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Mississippi this week became the 46th state to pass legislation requiring businesses and government agencies to immediately notify people when their personal information has been compromised by either an accidental or deliberate data breach.
House Bill 583, which was signed into law this week by Gov. Haley Barbour, goes into effect on July 1 and requires "any person who conducts business" in the state to disclose any breach to all affected individuals without unreasonable delay.
It further compels organizations to alert appropriate law enforcement agencies of the data breach and to initiate their own internal investigations to determine both the scope and nature of the incident.
With Mississippi now on board, only Alabama, Kentucky, New Mexico and South Dakota have yet to adopt data breach notification statutes to protect consumers from what's become an almost weekly occurrence.https://o1.qnsr.com/log/p.gif?;n=203;c=204650394;s=9477;x=7936;f=201801171506010;u=j;z=TIMESTAMP;a=20392931;e=i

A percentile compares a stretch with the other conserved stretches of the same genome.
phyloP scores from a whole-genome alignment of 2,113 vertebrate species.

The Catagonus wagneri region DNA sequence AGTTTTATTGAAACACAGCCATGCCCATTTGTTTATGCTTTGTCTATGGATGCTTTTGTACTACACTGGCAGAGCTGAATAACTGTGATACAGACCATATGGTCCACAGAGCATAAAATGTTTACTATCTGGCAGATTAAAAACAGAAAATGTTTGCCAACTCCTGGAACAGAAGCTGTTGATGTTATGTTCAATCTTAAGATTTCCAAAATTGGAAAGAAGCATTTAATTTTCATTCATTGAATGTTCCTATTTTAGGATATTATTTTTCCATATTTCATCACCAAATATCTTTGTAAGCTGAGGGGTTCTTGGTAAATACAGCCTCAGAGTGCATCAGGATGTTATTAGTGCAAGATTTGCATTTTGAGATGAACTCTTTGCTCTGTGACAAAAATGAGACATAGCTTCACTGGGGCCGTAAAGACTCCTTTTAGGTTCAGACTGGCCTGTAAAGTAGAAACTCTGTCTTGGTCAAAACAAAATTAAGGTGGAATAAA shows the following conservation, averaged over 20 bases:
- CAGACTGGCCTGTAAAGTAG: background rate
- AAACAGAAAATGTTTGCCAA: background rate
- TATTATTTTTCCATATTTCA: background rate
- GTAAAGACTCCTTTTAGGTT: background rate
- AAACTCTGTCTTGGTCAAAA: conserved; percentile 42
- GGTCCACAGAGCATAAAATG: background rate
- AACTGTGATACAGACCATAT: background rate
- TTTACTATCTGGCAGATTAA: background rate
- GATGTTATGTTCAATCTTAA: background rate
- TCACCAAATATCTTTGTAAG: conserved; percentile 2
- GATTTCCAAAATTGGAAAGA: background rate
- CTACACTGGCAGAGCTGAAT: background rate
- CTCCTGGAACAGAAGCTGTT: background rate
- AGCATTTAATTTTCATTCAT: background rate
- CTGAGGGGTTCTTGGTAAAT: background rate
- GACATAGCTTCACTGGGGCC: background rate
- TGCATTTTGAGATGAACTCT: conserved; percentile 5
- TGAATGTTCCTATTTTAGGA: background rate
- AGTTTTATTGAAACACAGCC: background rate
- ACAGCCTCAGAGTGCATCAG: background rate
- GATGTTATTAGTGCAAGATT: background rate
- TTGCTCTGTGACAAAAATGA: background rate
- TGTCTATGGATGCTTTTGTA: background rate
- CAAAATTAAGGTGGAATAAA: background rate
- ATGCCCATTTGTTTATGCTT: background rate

Unlike California, which has passed the most precise and demanding data breach notification bill in the country, Mississippi's new law does allow companies to, after reasonable investigation, forego notification if they can prove that the breach will not likely result in harm to the affected individual.
The law makes it clear that any exposure of certain data, including social security numbers, driver's license or state identification numbers, or any credit or debit card account information, must be immediately reported to the affected individuals.
The legislation represents the latest attempt by state legislators to fight cybercrime and hold individual companies and organizations to a higher level of responsibility for safeguarding consumer data.
Earlier this month, the state of Washington joined Minnesota and Nevada in passing legislation that would allow banks to recover certain costs and damages from retailers and credit card processors who have yet to comply with current Payment Card Industry (PCI) security standards.